September 12, 2016

Discuss about different types of Transformers and their Applications.


A transformer is an electrical device that transfers electrical energy between two or more circuits through electromagnetic induction. Electromagnetic induction produces an electromotive force across a conductor which is exposed to time varying magnetic fields. Commonly, transformers are used to increase or decrease the voltages of alternating current in electric power applications.

Photo: Dry type Transformer

Types of Transformers:

1.        Power transformers

a)         Laminated core transformer
b)         Toroidal transformer
c)         Autotransformer
d)         Variable autotransformer
e)         Induction regulator transformer
f)          Polyphase transformer
g)         Grounding transformer
h)         Leakage or stray field transformers
i)          Resonant transformer
j)          Constant voltage transformer
k)         Ferrite core transformer
l)          Planar transformer
m)        Oil cooled transformer
n)         Cast resin transformer
o)         Isolating transformer

2.     Instrument transformer

a)         Current transformer
b)         Voltage transformer or potential transformer
c)         Combined instrument transformer

3.      Pulse transformer

4.      RF transformer

a)         Air-core transformer
b)         Ferrite-core transformer
c)         Transmission-line transformer
d)         Balun transformer

5.     Audio transformer

a)         Loudspeaker transformer
b)         Output transformer
c)         Small signal transformer
d)         Interstage and coupling transformers

6.     Other types

a)         Hedgehog
b)         Variometer and variocoupler
c)         Rotary transformer

Overview and Applications of Transformers:

1. Auto-transformer

An auto-transformer has only a single winding with two end terminals, plus a third of an intermediate tap point. The primary voltage is applied across two of the terminals, and the secondary voltage taken from one of these and the third terminal. The primary and secondary circuits therefore have a number of windings turns in common. An adjustable auto-transformer is made by the secondary connection through a sliding brush, giving a variable turns ratio.
Figure: Single-phase tapped autotransformer with output voltage range of 40%–115% of input


  • Large three-phase autotransformers are used in electric power distribution systems, for example, to interconnect 33 kV and 66 kV sub-transmission networks.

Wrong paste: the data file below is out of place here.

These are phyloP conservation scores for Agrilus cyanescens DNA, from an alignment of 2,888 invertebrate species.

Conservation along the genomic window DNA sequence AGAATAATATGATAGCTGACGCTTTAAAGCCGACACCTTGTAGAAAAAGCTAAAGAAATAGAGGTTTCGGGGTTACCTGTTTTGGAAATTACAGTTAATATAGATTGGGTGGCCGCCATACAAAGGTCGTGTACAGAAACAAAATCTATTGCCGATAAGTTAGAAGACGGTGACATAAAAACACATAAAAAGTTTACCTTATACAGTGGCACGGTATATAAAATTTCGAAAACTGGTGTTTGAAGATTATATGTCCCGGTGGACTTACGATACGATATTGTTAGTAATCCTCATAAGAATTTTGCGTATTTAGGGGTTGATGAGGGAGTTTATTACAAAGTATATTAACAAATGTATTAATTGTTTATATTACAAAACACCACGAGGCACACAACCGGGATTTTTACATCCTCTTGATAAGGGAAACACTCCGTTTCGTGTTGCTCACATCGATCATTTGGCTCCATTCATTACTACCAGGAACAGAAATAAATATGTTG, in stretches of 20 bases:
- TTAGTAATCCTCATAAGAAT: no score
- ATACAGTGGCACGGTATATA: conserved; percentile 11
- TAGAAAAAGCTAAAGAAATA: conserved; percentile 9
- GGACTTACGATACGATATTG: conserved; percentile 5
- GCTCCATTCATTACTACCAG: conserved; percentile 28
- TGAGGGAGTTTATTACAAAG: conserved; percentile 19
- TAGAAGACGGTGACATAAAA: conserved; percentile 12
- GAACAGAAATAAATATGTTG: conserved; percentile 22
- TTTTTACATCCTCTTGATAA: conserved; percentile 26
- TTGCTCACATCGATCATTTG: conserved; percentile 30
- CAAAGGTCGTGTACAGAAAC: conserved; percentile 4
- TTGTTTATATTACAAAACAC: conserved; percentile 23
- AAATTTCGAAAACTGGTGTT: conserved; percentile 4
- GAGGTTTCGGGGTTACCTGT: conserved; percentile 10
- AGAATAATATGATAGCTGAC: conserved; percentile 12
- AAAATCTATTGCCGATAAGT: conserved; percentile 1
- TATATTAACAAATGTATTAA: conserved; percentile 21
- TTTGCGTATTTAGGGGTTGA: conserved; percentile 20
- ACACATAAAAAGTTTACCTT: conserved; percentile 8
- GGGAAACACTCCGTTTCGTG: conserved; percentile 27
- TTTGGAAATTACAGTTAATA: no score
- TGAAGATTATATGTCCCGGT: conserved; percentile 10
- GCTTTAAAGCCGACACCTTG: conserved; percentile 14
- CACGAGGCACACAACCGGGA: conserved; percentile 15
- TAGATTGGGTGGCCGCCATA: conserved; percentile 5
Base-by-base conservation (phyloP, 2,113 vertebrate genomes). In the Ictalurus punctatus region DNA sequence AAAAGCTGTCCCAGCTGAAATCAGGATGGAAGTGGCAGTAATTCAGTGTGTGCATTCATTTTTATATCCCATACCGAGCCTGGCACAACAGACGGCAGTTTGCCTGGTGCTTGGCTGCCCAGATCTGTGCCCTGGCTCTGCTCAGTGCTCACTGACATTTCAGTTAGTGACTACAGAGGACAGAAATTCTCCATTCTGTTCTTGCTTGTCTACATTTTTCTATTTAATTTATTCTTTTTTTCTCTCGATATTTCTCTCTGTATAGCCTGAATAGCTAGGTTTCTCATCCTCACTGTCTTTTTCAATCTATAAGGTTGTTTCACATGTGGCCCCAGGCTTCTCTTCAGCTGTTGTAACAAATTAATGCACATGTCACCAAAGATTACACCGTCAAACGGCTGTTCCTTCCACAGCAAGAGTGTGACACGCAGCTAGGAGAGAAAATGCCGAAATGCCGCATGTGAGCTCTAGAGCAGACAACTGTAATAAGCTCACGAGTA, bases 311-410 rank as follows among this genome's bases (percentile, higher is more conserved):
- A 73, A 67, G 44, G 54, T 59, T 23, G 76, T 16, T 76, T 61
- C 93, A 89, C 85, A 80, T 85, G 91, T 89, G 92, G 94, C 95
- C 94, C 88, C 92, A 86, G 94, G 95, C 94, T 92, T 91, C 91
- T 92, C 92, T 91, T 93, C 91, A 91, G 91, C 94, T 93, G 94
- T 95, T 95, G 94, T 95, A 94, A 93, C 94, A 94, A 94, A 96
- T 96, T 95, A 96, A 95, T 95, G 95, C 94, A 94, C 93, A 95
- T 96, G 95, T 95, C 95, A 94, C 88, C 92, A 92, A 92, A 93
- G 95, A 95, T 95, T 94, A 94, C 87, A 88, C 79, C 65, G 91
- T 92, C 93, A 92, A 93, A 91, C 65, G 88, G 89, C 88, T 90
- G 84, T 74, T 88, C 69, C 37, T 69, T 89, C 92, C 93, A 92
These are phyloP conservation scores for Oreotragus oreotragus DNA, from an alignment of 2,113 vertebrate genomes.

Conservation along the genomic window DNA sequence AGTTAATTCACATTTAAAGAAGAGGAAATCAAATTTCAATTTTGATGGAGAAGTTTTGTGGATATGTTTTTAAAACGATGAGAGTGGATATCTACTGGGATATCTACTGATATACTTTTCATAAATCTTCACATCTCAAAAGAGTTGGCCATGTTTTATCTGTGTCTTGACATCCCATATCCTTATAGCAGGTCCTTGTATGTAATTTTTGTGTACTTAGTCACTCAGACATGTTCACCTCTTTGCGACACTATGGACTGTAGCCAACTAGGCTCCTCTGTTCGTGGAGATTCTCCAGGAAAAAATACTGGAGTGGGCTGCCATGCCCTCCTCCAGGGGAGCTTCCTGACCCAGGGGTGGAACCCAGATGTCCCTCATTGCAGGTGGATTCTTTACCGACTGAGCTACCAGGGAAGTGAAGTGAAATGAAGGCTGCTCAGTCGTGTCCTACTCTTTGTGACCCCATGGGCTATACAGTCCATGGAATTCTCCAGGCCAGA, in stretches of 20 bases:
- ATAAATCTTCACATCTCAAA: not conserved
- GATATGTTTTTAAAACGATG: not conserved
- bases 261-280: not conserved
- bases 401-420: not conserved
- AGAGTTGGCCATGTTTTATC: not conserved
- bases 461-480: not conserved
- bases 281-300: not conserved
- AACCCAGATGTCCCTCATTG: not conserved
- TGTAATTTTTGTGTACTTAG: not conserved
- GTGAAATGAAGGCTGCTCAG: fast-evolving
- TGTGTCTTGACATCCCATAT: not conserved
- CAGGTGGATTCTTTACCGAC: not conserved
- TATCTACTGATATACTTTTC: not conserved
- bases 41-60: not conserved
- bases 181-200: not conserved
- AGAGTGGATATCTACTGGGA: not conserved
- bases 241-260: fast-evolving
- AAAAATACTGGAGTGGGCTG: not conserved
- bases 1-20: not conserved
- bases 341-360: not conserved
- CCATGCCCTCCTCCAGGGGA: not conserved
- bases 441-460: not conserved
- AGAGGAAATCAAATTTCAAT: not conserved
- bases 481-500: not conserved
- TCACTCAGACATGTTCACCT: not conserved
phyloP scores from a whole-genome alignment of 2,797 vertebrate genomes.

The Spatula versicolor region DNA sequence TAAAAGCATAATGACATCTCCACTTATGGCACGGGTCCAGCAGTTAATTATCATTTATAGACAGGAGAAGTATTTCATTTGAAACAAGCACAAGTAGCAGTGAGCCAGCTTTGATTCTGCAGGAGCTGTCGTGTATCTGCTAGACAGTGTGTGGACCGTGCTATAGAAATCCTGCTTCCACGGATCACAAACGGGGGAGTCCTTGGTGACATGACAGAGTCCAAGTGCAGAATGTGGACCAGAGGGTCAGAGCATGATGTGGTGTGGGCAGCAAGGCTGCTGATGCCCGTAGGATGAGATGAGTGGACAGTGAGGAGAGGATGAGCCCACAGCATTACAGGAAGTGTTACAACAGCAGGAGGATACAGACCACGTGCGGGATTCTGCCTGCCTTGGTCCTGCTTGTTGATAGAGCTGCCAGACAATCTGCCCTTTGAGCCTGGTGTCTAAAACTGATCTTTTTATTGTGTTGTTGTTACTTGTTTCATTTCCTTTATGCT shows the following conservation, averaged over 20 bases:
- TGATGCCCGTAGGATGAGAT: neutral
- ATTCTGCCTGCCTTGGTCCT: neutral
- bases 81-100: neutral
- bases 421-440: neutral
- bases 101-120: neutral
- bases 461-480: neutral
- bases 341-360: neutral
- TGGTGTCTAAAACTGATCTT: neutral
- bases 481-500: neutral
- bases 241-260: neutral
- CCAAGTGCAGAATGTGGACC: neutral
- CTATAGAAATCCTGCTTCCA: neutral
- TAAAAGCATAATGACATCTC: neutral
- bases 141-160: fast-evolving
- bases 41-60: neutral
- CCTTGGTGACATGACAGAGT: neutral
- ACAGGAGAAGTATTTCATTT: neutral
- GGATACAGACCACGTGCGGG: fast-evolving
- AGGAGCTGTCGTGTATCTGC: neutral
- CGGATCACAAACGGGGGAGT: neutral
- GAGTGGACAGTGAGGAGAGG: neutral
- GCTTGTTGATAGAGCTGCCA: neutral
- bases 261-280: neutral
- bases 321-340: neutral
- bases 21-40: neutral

2. Polyphase transformers

For three-phase power, three separate single-phase transformers can be used, or all three phases can be connected to a single polyphase transformer. In this case, the magnetic circuits are connected together, the core, thus containing a three-phase flow of flux. The three primary windings are connected together and the three secondary windings are connected together. The most common connections are Y-∆, ∆-Y, ∆-∆ and Y-Y. If a winding is connected to earth (grounded), the earth connection point is usually at the center point of a Y winding.


  • For higher- power applications, poly-phase transformers are commonly used. 

3. Leakage transformers

A leakage transformer, also called a stray-field transformer, has a significantly higher leakage inductance than other transformers, sometimes increased by a magnetic bypass or shunt in its core between primary and secondary, which is sometimes adjusted with a set screw. This provides a transformer with an inherent current limitation due to the loose coupling between its primary and the secondary windings. The output and input currents are low enough to prevent thermal overload under all load conditions – even if the secondary is shorted. 
Figure: Leakage Transformer or Stray field Transformer.


  • Leakage transformers are used for arc welding and high voltage discharge lamps. 
  • Other applications are short-circuit-proof extra-low voltage transformers for toys or doorbell installations.

4. Resonant transformers

A resonant transformer is a kind of the leakage transformer. It uses the leakage inductance of its secondary windings in combination with external capacitors, to create one or more resonant circuits. Resonant transformers such as the Tesla coil can generate very high voltages, and are able to provide much higher current than electrostatic high-voltage generation machines such as the Van de Graaff generator. 


  • Intermediate frequency (IF) transformer in superheterodyne radio receiver
  • Tank transformers in radio transmitters
  • Tesla coil
  • Oudin coil (or Oudin resonator; named after its inventor Paul Oudin)
  • D'Arsonval apparatus